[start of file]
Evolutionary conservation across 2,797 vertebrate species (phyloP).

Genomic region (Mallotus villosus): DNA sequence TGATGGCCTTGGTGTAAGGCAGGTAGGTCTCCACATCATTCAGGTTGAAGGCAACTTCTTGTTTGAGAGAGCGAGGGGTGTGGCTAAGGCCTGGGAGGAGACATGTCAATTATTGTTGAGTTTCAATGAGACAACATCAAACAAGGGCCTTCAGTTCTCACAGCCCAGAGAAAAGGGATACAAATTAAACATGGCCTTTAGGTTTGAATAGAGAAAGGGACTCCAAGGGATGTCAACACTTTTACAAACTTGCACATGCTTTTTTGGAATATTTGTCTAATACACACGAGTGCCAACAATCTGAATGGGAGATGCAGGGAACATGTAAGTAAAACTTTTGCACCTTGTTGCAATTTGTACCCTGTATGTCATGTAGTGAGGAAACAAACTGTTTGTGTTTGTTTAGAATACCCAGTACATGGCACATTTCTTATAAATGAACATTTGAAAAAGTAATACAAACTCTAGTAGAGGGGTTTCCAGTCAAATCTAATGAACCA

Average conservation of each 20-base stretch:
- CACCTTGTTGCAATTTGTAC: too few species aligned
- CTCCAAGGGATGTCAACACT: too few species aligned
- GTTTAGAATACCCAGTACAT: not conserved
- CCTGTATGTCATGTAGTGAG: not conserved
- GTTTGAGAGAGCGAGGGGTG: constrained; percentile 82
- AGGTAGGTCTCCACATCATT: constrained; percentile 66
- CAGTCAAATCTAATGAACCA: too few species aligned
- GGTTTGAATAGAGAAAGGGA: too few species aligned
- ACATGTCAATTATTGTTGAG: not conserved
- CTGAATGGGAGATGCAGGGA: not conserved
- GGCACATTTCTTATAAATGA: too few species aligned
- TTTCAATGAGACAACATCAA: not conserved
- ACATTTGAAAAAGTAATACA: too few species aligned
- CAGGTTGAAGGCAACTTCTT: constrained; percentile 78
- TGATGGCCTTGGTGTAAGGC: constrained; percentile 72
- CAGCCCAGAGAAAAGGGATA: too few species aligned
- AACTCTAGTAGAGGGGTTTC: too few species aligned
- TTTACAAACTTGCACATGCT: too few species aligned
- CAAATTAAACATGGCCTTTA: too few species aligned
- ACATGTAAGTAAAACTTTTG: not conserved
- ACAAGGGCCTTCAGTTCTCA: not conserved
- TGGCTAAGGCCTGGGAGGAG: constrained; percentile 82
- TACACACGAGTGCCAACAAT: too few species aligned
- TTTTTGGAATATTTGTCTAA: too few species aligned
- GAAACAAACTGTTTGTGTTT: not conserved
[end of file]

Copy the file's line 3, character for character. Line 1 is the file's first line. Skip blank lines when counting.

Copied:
Average conservation of each 20-base stretch: